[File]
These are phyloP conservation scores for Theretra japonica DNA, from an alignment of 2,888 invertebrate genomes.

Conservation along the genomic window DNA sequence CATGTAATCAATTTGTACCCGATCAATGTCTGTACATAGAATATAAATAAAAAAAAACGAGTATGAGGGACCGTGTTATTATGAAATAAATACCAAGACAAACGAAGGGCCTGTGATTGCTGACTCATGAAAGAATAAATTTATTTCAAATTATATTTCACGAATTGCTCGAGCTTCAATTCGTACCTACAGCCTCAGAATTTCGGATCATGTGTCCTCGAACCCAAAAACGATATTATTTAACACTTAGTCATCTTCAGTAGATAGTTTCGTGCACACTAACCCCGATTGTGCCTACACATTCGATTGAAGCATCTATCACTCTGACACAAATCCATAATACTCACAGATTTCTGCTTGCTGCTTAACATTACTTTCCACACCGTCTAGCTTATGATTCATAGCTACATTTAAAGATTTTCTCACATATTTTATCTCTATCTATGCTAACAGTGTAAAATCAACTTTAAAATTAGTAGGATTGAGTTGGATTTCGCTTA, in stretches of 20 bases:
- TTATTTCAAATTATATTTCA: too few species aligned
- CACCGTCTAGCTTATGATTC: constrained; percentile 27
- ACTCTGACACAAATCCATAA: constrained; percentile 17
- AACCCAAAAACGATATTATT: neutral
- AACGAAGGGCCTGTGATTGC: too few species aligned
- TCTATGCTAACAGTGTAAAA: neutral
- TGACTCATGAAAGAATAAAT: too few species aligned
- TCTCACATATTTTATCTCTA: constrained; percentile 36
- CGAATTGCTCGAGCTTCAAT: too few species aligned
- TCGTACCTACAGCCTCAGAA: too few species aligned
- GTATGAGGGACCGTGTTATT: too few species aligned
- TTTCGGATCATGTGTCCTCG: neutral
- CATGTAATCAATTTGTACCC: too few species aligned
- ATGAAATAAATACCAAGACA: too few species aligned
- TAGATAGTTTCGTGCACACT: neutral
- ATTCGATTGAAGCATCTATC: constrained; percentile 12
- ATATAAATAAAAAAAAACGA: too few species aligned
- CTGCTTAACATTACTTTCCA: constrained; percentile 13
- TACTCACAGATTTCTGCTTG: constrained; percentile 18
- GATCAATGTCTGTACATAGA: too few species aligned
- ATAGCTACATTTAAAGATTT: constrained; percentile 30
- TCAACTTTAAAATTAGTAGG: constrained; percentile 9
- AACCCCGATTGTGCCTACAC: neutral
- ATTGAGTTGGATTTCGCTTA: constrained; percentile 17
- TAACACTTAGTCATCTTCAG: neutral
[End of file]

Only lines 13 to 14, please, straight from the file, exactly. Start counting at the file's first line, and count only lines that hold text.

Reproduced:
- GTATGAGGGACCGTGTTATT: too few species aligned
- TTTCGGATCATGTGTCCTCG: neutral